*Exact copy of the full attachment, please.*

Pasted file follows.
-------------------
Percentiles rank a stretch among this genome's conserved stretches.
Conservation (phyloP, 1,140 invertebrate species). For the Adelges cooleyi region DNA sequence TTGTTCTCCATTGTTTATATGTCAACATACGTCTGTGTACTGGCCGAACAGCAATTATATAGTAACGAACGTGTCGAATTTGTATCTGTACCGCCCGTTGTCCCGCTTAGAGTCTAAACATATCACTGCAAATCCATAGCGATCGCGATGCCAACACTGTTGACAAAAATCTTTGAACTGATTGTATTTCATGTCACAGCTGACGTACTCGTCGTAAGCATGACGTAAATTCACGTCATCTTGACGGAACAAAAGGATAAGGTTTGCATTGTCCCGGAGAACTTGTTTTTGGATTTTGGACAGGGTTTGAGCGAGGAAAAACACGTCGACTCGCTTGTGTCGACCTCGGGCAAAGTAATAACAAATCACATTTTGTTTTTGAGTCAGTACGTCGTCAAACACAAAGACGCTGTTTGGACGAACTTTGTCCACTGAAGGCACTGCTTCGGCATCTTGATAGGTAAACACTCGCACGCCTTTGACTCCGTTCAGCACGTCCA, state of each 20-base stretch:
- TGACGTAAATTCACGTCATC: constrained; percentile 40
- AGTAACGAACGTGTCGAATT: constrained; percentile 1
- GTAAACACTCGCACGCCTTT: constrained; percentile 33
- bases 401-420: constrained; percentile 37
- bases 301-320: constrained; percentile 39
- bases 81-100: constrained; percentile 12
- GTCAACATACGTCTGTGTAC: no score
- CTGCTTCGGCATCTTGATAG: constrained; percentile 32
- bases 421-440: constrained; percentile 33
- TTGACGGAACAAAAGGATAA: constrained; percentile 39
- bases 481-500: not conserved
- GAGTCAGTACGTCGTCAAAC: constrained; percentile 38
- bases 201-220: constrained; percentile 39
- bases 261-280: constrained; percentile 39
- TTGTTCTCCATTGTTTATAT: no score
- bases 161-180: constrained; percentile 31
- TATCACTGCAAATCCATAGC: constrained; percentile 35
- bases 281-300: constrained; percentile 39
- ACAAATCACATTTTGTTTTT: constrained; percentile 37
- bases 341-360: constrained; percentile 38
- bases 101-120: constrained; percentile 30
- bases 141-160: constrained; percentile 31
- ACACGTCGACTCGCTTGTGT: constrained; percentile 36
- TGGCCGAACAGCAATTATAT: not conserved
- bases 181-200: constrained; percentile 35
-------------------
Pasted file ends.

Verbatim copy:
Percentiles rank a stretch among this genome's conserved stretches.
Conservation (phyloP, 1,140 invertebrate species). For the Adelges cooleyi region DNA sequence TTGTTCTCCATTGTTTATATGTCAACATACGTCTGTGTACTGGCCGAACAGCAATTATATAGTAACGAACGTGTCGAATTTGTATCTGTACCGCCCGTTGTCCCGCTTAGAGTCTAAACATATCACTGCAAATCCATAGCGATCGCGATGCCAACACTGTTGACAAAAATCTTTGAACTGATTGTATTTCATGTCACAGCTGACGTACTCGTCGTAAGCATGACGTAAATTCACGTCATCTTGACGGAACAAAAGGATAAGGTTTGCATTGTCCCGGAGAACTTGTTTTTGGATTTTGGACAGGGTTTGAGCGAGGAAAAACACGTCGACTCGCTTGTGTCGACCTCGGGCAAAGTAATAACAAATCACATTTTGTTTTTGAGTCAGTACGTCGTCAAACACAAAGACGCTGTTTGGACGAACTTTGTCCACTGAAGGCACTGCTTCGGCATCTTGATAGGTAAACACTCGCACGCCTTTGACTCCGTTCAGCACGTCCA, state of each 20-base stretch:
- TGACGTAAATTCACGTCATC: constrained; percentile 40
- AGTAACGAACGTGTCGAATT: constrained; percentile 1
- GTAAACACTCGCACGCCTTT: constrained; percentile 33
- bases 401-420: constrained; percentile 37
- bases 301-320: constrained; percentile 39
- bases 81-100: constrained; percentile 12
- GTCAACATACGTCTGTGTAC: no score
- CTGCTTCGGCATCTTGATAG: constrained; percentile 32
- bases 421-440: constrained; percentile 33
- TTGACGGAACAAAAGGATAA: constrained; percentile 39
- bases 481-500: not conserved
- GAGTCAGTACGTCGTCAAAC: constrained; percentile 38
- bases 201-220: constrained; percentile 39
- bases 261-280: constrained; percentile 39
- TTGTTCTCCATTGTTTATAT: no score
- bases 161-180: constrained; percentile 31
- TATCACTGCAAATCCATAGC: constrained; percentile 35
- bases 281-300: constrained; percentile 39
- ACAAATCACATTTTGTTTTT: constrained; percentile 37
- bases 341-360: constrained; percentile 38
- bases 101-120: constrained; percentile 30
- bases 141-160: constrained; percentile 31
- ACACGTCGACTCGCTTGTGT: constrained; percentile 36
- TGGCCGAACAGCAATTATAT: not conserved
- bases 181-200: constrained; percentile 35